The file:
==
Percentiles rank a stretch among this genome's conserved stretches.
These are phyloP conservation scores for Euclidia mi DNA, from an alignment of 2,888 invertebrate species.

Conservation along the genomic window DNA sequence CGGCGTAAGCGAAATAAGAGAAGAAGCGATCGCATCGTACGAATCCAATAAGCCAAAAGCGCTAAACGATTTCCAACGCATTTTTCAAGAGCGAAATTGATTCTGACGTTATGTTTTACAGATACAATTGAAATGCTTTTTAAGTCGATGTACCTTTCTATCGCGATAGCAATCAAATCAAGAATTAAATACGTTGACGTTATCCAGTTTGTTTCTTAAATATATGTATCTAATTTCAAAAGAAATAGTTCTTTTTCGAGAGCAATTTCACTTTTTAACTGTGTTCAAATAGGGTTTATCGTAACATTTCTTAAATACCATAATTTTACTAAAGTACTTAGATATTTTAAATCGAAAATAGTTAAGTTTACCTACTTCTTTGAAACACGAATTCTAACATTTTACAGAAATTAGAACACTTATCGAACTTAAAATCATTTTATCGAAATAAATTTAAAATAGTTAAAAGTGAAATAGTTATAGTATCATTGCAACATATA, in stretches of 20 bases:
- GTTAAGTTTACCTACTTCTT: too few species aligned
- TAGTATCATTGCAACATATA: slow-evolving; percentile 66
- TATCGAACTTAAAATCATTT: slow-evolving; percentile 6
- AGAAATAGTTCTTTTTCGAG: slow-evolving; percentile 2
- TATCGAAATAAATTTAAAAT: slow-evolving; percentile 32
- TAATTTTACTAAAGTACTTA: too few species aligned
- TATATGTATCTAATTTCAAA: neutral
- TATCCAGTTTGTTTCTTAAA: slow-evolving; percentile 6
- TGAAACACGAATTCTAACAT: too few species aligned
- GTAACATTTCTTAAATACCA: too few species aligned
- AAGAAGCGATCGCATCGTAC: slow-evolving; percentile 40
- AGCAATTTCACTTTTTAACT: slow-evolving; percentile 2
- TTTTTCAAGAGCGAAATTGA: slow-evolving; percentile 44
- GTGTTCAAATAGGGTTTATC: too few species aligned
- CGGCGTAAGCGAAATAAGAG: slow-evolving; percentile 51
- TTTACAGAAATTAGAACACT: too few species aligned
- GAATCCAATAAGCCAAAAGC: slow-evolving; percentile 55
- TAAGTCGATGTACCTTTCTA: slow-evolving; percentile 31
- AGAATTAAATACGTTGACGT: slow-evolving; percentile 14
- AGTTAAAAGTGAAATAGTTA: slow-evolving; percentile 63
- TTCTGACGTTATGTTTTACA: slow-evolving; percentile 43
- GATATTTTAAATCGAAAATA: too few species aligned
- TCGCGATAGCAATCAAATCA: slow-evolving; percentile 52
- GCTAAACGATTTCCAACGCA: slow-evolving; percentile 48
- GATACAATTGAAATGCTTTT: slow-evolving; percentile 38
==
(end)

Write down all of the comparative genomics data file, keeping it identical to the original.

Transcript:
Percentiles rank a stretch among this genome's conserved stretches.
These are phyloP conservation scores for Euclidia mi DNA, from an alignment of 2,888 invertebrate species.

Conservation along the genomic window DNA sequence CGGCGTAAGCGAAATAAGAGAAGAAGCGATCGCATCGTACGAATCCAATAAGCCAAAAGCGCTAAACGATTTCCAACGCATTTTTCAAGAGCGAAATTGATTCTGACGTTATGTTTTACAGATACAATTGAAATGCTTTTTAAGTCGATGTACCTTTCTATCGCGATAGCAATCAAATCAAGAATTAAATACGTTGACGTTATCCAGTTTGTTTCTTAAATATATGTATCTAATTTCAAAAGAAATAGTTCTTTTTCGAGAGCAATTTCACTTTTTAACTGTGTTCAAATAGGGTTTATCGTAACATTTCTTAAATACCATAATTTTACTAAAGTACTTAGATATTTTAAATCGAAAATAGTTAAGTTTACCTACTTCTTTGAAACACGAATTCTAACATTTTACAGAAATTAGAACACTTATCGAACTTAAAATCATTTTATCGAAATAAATTTAAAATAGTTAAAAGTGAAATAGTTATAGTATCATTGCAACATATA, in stretches of 20 bases:
- GTTAAGTTTACCTACTTCTT: too few species aligned
- TAGTATCATTGCAACATATA: slow-evolving; percentile 66
- TATCGAACTTAAAATCATTT: slow-evolving; percentile 6
- AGAAATAGTTCTTTTTCGAG: slow-evolving; percentile 2
- TATCGAAATAAATTTAAAAT: slow-evolving; percentile 32
- TAATTTTACTAAAGTACTTA: too few species aligned
- TATATGTATCTAATTTCAAA: neutral
- TATCCAGTTTGTTTCTTAAA: slow-evolving; percentile 6
- TGAAACACGAATTCTAACAT: too few species aligned
- GTAACATTTCTTAAATACCA: too few species aligned
- AAGAAGCGATCGCATCGTAC: slow-evolving; percentile 40
- AGCAATTTCACTTTTTAACT: slow-evolving; percentile 2
- TTTTTCAAGAGCGAAATTGA: slow-evolving; percentile 44
- GTGTTCAAATAGGGTTTATC: too few species aligned
- CGGCGTAAGCGAAATAAGAG: slow-evolving; percentile 51
- TTTACAGAAATTAGAACACT: too few species aligned
- GAATCCAATAAGCCAAAAGC: slow-evolving; percentile 55
- TAAGTCGATGTACCTTTCTA: slow-evolving; percentile 31
- AGAATTAAATACGTTGACGT: slow-evolving; percentile 14
- AGTTAAAAGTGAAATAGTTA: slow-evolving; percentile 63
- TTCTGACGTTATGTTTTACA: slow-evolving; percentile 43
- GATATTTTAAATCGAAAATA: too few species aligned
- TCGCGATAGCAATCAAATCA: slow-evolving; percentile 52
- GCTAAACGATTTCCAACGCA: slow-evolving; percentile 48
- GATACAATTGAAATGCTTTT: slow-evolving; percentile 38